The actual food was pretty decent, given that they were catering for a large hall full of hungry lawyers and their guests. The wine, at least on my table, was excellent. Most of them room got the house wines, with optional upgrades. The top table, full of important people such as, on this evening, the home secretary, and myself, gets the good stuff. Very good stuff: some Champagne in a side-room to kick things off, Ataraxia Chardonnay 2008 with the scallops (really liked this, and it’s a bargain at £12.50 a bottle if bought by the case from Wine Direct right now), Chateau Beycheville 1998, a fourth growth that’s in rather a different league to what I’m used to having with my dinner, and was impressively fresh and fruitsome for all its dozen years, with the (sadly overcooked) lamb, 2001 Chateau Filhot, a Sauternes deuxieme cru, with pudding and Taylor’s 1994 vintage port, or cognac if you prefer, with cheese.

I don’t believe this is what they have with dinner every day, with guest nights such as this one happening just once a term. But it was stellar stuff. Here’s hoping for another invite…

The name’s bond. In bond

I keep getting emails about 2009 Bordeaux, the latest vintage of the century. They’re alluring, and I must admit I have been allured once or twice in the past. Within months of my first joining the Wine Society they started to sell the 2005 vintage – the last vintage of the century – and I dipped my toe in the pond with a case of the cheapest thing they mustered some enthusiasm for, Chateau Roland La Garde. This has come into its drinking window, and it’s, well, it’s good. But I haven’t found it enormously exciting. When push comes to shove, it’s a decent bottom-end claret.

At the top end, investors buy first growths to trade and can make hundreds or thousands of pounds in profit from buying en primeur and trading at a later date. At the lower end, I don’t really see why the en primeur market exists. It seems to help everyone except the consumer, who shells out a not particularly bargainous price to secure wine years before they’ll be able to drink it and then gets to pay some more for its storage. Why don’t I keep my cash in my pocket, avoid the risk of getting a dozen bottles of something I’m not in love with and get some 2009 clarets in a few years time when they’re ready for drinking?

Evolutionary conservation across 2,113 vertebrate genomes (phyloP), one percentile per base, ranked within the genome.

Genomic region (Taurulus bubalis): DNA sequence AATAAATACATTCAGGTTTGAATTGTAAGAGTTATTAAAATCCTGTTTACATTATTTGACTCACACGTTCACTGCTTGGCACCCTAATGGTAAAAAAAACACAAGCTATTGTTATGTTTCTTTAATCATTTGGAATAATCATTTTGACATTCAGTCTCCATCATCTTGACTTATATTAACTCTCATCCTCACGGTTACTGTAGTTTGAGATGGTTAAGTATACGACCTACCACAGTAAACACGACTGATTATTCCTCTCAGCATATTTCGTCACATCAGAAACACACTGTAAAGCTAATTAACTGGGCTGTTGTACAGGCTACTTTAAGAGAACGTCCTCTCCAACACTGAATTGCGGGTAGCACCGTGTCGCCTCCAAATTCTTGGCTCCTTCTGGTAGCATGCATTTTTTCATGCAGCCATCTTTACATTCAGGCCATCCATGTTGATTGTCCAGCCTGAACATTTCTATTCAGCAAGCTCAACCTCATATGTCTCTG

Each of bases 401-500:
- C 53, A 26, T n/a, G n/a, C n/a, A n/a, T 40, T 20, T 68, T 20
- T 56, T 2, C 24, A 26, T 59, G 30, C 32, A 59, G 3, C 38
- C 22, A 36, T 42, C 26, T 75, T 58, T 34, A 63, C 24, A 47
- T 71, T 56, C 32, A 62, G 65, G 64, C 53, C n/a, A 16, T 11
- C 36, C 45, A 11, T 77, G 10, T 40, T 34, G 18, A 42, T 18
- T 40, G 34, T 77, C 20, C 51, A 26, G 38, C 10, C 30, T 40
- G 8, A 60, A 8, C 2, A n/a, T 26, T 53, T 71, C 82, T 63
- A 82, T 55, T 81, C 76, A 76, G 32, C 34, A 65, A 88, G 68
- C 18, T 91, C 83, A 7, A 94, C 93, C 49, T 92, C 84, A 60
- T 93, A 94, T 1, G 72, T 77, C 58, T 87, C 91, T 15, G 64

Tonight, I’ve been enjoying a Craggy Range Te Kahu, also from 2005 and also fashioned from Cabernet Sauvignon and Merlot. There’s no great qualitative difference between this and the CRLG, but one was all sold up years ago, and the other is still available from M&S for a tenner. I think, in short, that there are enough actual ready-to-take-home wines in the shops to keep me happy, without saddling myself with some-time-in-the-future wine. That’s something for my future, I think.

I might be missing out on a bargain (Chateau Couhins Lurton looks enticing, I must admit), but I think it’s a risk I’m ready to take, for now at least.